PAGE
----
Louis Pasteur – JAMA Article 1895

Louis Pasteur PortraitOriginally published in the Journal of American Medical Association (JAMA) on October 5, 1895.

And the King said unto his servants, “Know ye not that there is a Prince and a great man fallen this day in Israel?

LOUIS PASTEUR, the distinguished chemist, who has contributed so largely to the scientific standing of the French Academy, died of paralysis at his home in Paris September 28, in his seventy-third year.

For a period of half a century his researches and achievements have commanded the attention of the scientific world and his death will be viewed not as a loss to France alone, but as a universal calamity. His career is characterized by indomitable energy, and his successes have been due to his earnest application and strict adherence to a single line of research, easily traced from his first discovery, that relating to crystallography, to those of later days. LOUIS PASTEUR, like most scientists, was often assailed by unbelievers, but guided by mathematical precision and armed with the arguments supplied by careful research, he lived to see his important theories accepted by those who were formerly most active in their denunciation. So invincible did his theories prove that his colleagues became somewhat chary of taking exception to his statements, and on one occasion it is said that when a member of the Faculte de Médecine announced his intention of proving the fallacy of one of his arguments, a member of the Academy of Sciences called him aside, saying: “Beware! PASTEUR is always right.”

His discoveries were those of great principles, and hosts of scientific workers were given their cue by some general principle enunciated by him, which when followed into its legitimate ramifications, seemed almost to become a new creation. Thus TYNDALL followed, when he demonstrated the aerial currents of bacteria. Thus LISTER followed, when he formulated the antiseptic plans of wound treatment, and others have walked in the rays of the same radiant light when they went a step beyond LISTER, and created aseptic surgery.

The industry, the modesty, the perseverance, and scarcely less the intense patriotism of this wonderful man, must commend his memory to posterity, by whom he will be appreciated for these characteristics almost as much as for his science.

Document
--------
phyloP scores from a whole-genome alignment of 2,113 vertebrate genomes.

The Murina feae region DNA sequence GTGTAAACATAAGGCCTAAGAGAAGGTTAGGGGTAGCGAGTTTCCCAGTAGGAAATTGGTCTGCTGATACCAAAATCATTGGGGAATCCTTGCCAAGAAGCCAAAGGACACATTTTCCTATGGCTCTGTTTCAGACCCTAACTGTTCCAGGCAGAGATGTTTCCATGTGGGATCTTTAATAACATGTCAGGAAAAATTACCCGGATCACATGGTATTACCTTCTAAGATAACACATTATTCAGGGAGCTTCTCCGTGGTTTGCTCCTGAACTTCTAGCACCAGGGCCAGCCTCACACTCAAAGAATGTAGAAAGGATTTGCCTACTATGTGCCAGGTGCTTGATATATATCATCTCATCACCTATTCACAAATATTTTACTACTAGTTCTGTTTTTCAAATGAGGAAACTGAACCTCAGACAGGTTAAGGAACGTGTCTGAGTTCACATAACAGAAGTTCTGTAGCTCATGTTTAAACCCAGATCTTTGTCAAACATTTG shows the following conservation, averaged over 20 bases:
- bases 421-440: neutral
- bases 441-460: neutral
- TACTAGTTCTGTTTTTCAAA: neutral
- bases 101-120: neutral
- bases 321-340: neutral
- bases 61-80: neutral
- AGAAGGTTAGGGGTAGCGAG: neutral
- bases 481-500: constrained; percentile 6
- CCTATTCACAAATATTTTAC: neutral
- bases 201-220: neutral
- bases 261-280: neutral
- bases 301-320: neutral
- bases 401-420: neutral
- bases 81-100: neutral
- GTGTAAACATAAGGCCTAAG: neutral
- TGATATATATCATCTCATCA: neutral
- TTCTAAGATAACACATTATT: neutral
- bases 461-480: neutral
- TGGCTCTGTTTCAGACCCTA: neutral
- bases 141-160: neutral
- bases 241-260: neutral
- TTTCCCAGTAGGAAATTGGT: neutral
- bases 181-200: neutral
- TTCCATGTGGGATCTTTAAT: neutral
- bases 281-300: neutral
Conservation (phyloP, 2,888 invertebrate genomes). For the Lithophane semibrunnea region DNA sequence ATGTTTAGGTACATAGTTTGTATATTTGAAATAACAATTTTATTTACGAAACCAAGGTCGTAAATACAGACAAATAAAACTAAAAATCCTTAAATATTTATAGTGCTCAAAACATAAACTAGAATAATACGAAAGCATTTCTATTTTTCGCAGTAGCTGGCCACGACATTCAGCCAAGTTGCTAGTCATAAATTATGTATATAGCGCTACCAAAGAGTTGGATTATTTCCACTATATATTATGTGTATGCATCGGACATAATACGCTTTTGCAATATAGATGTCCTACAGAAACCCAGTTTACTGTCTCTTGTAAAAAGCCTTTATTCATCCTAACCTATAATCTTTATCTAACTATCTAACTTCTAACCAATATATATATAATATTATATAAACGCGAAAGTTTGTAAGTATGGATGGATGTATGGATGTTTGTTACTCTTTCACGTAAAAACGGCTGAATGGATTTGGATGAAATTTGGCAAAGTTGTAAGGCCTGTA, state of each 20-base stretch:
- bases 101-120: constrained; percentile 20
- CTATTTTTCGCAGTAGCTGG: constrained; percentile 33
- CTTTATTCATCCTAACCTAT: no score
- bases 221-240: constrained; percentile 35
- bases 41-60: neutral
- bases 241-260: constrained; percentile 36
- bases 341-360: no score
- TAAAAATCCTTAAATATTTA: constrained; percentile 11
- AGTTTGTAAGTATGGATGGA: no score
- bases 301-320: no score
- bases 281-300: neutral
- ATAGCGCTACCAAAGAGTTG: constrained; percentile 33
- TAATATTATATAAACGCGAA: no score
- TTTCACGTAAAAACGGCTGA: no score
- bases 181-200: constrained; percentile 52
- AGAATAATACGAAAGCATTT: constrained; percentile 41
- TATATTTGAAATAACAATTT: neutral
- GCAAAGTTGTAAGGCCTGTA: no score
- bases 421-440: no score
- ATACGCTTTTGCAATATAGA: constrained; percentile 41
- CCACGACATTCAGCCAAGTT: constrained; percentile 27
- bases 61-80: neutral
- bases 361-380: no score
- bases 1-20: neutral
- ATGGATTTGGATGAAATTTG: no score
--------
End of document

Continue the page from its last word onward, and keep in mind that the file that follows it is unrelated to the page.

The editor of this JOURNAL, as he writes, recalls the appearance of PASTEUR as he appeared in 1890 in his laboratory, in the famous Institute erected during his lifetime as a perpetual monument to his greatness.

A man of delicate frame, advanced in years, wearing a skull cap, with well cut gray beard, plainly dressed and modest in his demeanor. A thoroughly pre-occupied student, was our thought, as we approached him. In the pleasant interview which followed, PASTEUR was informed that the first steamer built by the United States Government for the Quarantine Service was named the “LOUIS Pasteur.” He simply expressed his thanks and bowed politely. Continuing the conversation, he was told that the second steamer for the United States Quarantine Service was named the “Robert Koch.” He became animated and said with much fervor: “C’est bien fait.” He evidently had great admiration for his German contemporary; there was not a tinge of jealousy. “May I ask,” said PASTEUR, “what names you have
chosen for the remainder of your quarantine fleet, as I understand from you that there are three more contemplated?” “We shall honor our own countrymen next,” he was told. “The third and fourth vessels will be named respectively the WILLIAM H. Welch and the George M. Sternberg; the fifth is not yet named.” “Again, well done,” said Pasteur, with interest.

A hurried walk with the savant and a friend through the laboratory and the museum ended this visit which, to the editor, will always be a fragrant memory and one of the pleasurable events of a lifetime…

In 1887 the Institute Pasteur was built by public subscription and the average number of inoculations has been nearly one hundred a day. In 1892 the municipal council of Dole placed a commemorative tablet over the door of the house in which he was born.

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